Review Fix’s 2011 Tribeca Film Festival Coverage: ‘Point Blank’ Review
French Director and Writer Fred Cavaye has a knack for executing thrillers. Co-written by Guillaume Lemans, “Point Blank” or “À bout Portant” does not waste anytime, jumping from one intense scene to the next.
The two also co-wrote “Anything for Her,” or “Pour Elle,” which was recently remade into “The Next Three Days” featuring Russell Crowe. Following a slightly similar concept, it’s safe to say these men have a thing for damsels in distress.
A thriller by definition, there is no time to sit back and relax, you need every second to keep up with the rapid pace of the story. Blink and you might miss something important or a subtitle as the movie is in French.
Subtitles or not the plot is explicit. Every move, chase and gunshot is eloquently engineered that even if you miss a word it would not matter. The appeal of the movie will make you forget you’re reading.
An ordinary man, Samuel brilliantly played by Gilles Lellouche, is an intern on the hospital nightshift. While looking after several patients, he notices a man impersonating a doctor flee the chambers of a motorcycle victim, Sartet played by Roschdy Zem, a professional thief. The impostor severed the unconscious Sartet’s respirator. Quickly saving his life, and notifying the authorities, Samuel’s world is turned upside down as Sartet’s partner kidnaps his seven month bedridden pregnant wife, Nadia played by Elena Anaya.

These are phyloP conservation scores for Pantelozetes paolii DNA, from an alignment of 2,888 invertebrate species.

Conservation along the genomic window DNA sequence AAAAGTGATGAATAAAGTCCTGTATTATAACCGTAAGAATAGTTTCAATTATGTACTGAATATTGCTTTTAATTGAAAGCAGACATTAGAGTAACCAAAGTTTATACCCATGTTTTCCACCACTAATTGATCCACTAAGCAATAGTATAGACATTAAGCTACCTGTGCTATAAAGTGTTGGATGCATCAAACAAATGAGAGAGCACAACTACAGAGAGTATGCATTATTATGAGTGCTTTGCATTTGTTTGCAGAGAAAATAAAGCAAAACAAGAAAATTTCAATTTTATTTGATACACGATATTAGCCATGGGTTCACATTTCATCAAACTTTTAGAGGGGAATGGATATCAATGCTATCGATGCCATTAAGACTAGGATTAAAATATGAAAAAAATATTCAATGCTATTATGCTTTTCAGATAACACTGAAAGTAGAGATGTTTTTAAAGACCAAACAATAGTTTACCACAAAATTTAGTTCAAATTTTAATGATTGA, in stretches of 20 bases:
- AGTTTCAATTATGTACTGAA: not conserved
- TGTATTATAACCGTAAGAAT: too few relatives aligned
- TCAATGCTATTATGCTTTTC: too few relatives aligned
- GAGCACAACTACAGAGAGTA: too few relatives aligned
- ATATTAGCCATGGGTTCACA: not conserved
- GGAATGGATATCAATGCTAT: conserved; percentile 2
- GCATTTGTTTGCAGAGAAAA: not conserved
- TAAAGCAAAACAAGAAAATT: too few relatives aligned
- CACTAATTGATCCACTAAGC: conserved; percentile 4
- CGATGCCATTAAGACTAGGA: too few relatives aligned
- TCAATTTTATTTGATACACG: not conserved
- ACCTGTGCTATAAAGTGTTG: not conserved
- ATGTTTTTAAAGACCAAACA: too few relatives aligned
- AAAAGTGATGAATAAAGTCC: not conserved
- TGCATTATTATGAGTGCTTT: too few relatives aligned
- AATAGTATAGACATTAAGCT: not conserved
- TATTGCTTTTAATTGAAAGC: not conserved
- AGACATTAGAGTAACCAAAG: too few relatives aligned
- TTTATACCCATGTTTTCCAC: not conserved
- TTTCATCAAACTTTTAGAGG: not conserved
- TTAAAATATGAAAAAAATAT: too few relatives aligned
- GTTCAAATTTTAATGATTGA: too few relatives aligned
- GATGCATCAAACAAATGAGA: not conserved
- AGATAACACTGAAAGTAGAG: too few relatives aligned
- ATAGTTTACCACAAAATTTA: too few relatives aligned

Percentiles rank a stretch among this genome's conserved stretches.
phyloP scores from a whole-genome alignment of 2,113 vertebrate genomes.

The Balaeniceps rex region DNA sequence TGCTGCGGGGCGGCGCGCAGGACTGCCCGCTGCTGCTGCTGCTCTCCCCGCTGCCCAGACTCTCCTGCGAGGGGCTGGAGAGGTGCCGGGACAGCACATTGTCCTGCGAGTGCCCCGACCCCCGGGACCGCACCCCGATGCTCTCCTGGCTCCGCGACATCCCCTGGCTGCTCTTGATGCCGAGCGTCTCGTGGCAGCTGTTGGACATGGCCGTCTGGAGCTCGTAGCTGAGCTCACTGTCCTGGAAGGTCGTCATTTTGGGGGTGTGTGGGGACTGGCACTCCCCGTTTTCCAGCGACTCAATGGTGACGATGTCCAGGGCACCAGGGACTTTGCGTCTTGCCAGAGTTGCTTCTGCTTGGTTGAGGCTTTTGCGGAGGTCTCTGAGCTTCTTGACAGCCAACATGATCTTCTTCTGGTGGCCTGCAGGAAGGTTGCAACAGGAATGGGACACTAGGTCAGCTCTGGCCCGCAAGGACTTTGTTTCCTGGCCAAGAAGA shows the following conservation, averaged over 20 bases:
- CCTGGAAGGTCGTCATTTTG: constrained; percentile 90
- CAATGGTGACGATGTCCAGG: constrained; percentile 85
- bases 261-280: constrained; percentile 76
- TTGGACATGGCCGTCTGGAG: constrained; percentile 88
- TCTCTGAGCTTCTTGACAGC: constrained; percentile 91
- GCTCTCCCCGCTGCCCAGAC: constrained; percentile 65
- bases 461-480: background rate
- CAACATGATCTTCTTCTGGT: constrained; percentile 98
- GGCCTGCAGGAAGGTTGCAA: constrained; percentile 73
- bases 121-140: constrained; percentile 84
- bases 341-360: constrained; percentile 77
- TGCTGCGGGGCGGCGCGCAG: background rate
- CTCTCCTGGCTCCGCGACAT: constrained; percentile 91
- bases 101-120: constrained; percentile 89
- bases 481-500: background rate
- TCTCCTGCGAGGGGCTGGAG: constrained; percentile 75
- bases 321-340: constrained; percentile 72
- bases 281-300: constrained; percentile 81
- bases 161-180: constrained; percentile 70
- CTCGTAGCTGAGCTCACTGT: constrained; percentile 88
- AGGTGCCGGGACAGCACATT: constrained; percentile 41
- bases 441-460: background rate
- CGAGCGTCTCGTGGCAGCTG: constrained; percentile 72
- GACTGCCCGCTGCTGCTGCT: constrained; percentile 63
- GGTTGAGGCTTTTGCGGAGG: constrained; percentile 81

Ordered to help Sartet escape the hospital and the surveillance of the police in just three hours, Samuel will stop at nothing to get his wife back. Upon completing his task, the pair team up as they are chased by two police squads one wanting to help them and the other to “waste them.”
Samuel finds himself in the middle of an elaborate police inside job, when they are falsely framed for the murder of the French Meyer and a lieutenant. All the while, Nadia is held captive by the corrupt officers and enduring difficulties of her own.
Instantly engaged by Samuel and Nadia’s relationship, the film builds a sturdy emotional connection. There is a strong character development for Samuel as he is forced into a life of dodging bullets as well as the cops. Even when his survival instincts kick into gear, Samuel’s benevolence shines through. The stone cold Sartet, on the other hand, is as tough as they come with a means to seek vengeance and a look that can kill.
As we discover the story line with Samuel, the many twists and turns send the film soaring out of control. Cavaye is able to create controlled chaos specifically in the last few scenes when a planned riot breaks out throwing another obstacle in front of Samuel. The police station is extremely loud and crawling with suspected rioters placing more space between Nadia and her husband. The use of a pregnant woman was highly effective in forming a link between the couple and the viewer. Thoughts of concern help heighten anxiety.
“Point Blank” has all the elements of a classic thriller. The everyday man who gets mixed in a conspiracy for being at the wrong place at the wrong time, action packed scenes and a hint of the sympathy factor. The film is a surge of adrenaline at the core of crisis.
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